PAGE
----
For many, simply eliminating the “bad” carbohydrates is enough, but if you suspect problems still exist - based on the questionnaire above - here is a suggestion as to how to proceed.

2. Reduce or eliminate all grains for 7 Days
This includes whole grains and legumes, as well as high-sugar fresh fruits. The idea is that over these few days the carbohydrates leave your system fully. And be warned, you may not feel great while doing this; some even get a real detox reaction.

3. Experiment
Now play with adding the carbohydrates back into your diet - slowly. Try one carbohydrate at a time - preferably just one new carbohydrate a day - and notice any effects. Adverse ones are usually easy to spot - you get some of the problems listed above. If so, eliminate that carbohydrate source for another week, then re-test.

5. Adopt a plant-based wholefood diet 
If you are not already on it, the evidence is clear that this is ideal for most, and that it includes a healthy balance of good carbohydrates - the exact balance of which you are fine tuning.

6. Exercise regularly
We know exercise is good for just about every aspect of life, and it is particularly good at supporting good digestion and metabolic function.

Many notice when the exercise regularly their digestion and metabolism flourishes, and in times of no exercise, food problems flourish.

7. Notice the effect of life events on your tolerances - and adjust
Carbohydrate effects, as with other foods people tend to be sensitive to, can be affected significantly by things like stress, sleep, exercise, work demands, relationship events, travel and so on.

Many of us - definitely including myself - notice we can eat some things when all is good in the world, but when under pressure, those same things can wreak havoc. This is something we need to be patient with, to experiment with, observe and respond to.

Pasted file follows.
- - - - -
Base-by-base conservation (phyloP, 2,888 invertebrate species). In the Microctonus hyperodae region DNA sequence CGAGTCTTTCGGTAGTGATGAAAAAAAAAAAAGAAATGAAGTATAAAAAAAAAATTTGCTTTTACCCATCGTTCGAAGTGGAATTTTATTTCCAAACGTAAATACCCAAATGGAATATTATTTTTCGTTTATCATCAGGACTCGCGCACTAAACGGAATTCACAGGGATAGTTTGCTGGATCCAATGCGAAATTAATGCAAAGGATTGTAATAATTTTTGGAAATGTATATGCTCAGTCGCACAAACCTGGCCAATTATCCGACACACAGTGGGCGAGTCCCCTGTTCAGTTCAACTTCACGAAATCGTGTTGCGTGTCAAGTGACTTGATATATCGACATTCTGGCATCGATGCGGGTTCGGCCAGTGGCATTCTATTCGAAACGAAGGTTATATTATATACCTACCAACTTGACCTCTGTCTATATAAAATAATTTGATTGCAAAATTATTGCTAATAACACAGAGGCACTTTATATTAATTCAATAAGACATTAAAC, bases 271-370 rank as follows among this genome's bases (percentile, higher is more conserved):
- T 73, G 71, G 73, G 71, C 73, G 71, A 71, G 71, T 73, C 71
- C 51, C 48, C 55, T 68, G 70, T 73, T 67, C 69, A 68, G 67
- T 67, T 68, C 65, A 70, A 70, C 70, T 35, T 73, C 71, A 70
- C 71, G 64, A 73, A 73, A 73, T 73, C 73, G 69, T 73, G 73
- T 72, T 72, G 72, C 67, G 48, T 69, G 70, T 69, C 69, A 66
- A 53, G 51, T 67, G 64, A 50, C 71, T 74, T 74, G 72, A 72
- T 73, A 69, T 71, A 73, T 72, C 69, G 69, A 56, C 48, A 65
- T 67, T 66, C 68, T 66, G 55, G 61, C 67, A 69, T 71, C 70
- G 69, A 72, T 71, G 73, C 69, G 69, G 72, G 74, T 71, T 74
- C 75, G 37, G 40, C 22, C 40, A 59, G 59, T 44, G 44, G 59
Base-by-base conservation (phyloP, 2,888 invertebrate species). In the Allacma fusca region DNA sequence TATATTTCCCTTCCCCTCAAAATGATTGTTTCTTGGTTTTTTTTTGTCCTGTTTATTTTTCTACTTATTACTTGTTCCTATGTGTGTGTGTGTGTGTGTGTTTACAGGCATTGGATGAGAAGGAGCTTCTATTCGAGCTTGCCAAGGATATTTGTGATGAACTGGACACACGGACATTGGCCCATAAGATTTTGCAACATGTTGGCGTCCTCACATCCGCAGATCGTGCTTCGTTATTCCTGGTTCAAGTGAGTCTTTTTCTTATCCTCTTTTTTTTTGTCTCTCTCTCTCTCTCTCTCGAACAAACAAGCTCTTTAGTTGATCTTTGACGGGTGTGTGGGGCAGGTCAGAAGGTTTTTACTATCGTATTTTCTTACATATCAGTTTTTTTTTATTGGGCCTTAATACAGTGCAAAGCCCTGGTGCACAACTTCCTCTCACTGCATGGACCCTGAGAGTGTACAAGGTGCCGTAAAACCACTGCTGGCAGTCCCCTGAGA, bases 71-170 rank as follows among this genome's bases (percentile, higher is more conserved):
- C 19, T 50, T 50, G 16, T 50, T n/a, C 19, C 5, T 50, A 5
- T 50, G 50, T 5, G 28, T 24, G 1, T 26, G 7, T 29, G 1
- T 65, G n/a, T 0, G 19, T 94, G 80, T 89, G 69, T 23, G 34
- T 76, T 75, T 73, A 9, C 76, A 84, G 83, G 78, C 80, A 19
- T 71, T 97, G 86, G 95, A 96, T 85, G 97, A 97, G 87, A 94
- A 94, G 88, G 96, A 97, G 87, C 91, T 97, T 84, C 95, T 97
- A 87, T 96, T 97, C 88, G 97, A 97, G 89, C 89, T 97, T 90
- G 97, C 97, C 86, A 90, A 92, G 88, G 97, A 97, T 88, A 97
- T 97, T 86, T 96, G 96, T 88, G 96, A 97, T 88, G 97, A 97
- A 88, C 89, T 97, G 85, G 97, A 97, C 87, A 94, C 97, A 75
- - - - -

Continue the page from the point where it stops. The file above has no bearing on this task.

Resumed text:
8. Be prepared to act on your responses! 
Once you experiment and start to notice the impacts of various carbohydrates on your system - and the amounts you eat of them - the trick of course is to follow through.

In my experience, most people need to fall off the wagon an few times, eat the stuff they suspect does not agree with them and suffer the consequences seriously enough before the impetus is finally generated to eat more wisely. Who knows, maybe it is easier for you???

9. Be patient 
It takes time to get all this right and we need to be kind to ourselves in the process. Experimenting means learning from our observations, not getting lost in self-recrimination. With some time and perseverance it is eminently possible to find the individual balance that leaves you feel energetic, calm and craving-free.

10. Enjoy! 

Food is one of life’s pleasures
- as well as a basic necessity.

So seek out enticing recipes; it really is possible to make healthy food delicious and satisfying on all levels!


And remember



and features co-facilitating with the wonderful Kimberly Poppe, a great meditation teacher from the USA currently living and teaching in Amsterdam.

Reconnecting to Ourselves

Yarra Valley Living Centre,  Victoria

This is an opportunity to take time out and deeply re-connect with yourself through a nourishing and rejuvenating week of meditation and self-compassion practice. 
Enjoy gentle movement, delicious vegetarian food made with love, and time and space to relax in a beautiful natural environment.
Very highly recommended - this will be a wonderful, wonderful week

Details here

1 comment:

  1. What incredibly good sane advice....thankyou Ian ! I find so many of my patients are so confused about carbs it is distressing how confounded the whole subject has become. Your clarity is so refreshing.